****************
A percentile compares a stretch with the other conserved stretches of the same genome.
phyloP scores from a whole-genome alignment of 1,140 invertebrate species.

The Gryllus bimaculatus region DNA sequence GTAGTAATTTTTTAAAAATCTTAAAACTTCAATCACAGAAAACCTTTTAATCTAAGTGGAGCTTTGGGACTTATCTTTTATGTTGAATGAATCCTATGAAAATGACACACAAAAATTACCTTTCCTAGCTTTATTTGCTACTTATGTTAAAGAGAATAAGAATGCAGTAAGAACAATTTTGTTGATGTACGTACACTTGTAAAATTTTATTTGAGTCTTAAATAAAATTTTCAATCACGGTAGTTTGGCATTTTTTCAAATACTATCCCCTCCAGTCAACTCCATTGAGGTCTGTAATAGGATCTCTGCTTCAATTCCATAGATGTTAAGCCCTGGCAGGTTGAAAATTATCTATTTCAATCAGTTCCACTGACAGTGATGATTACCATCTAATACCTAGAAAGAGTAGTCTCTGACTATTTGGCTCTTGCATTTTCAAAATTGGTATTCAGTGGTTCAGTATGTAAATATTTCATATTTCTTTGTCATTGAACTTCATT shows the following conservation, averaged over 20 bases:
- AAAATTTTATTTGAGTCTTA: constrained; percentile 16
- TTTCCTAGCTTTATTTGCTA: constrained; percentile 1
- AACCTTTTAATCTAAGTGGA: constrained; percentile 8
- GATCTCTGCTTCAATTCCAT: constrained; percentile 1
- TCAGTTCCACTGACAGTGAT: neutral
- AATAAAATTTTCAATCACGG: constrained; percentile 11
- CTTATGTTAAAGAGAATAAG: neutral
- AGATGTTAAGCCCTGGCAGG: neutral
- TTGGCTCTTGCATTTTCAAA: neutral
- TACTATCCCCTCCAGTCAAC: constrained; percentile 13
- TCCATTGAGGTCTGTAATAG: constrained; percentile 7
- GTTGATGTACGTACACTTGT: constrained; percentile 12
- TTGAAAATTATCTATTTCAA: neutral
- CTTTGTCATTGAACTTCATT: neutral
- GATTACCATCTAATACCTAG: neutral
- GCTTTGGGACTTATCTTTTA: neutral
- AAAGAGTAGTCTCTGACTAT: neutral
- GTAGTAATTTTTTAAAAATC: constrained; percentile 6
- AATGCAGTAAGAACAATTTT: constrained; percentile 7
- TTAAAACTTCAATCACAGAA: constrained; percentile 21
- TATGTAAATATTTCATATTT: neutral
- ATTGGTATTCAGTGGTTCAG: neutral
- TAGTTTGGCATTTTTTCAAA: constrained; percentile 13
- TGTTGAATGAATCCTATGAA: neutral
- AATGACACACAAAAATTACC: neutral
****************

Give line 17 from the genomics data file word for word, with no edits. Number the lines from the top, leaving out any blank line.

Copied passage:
- CTTTGTCATTGAACTTCATT: neutral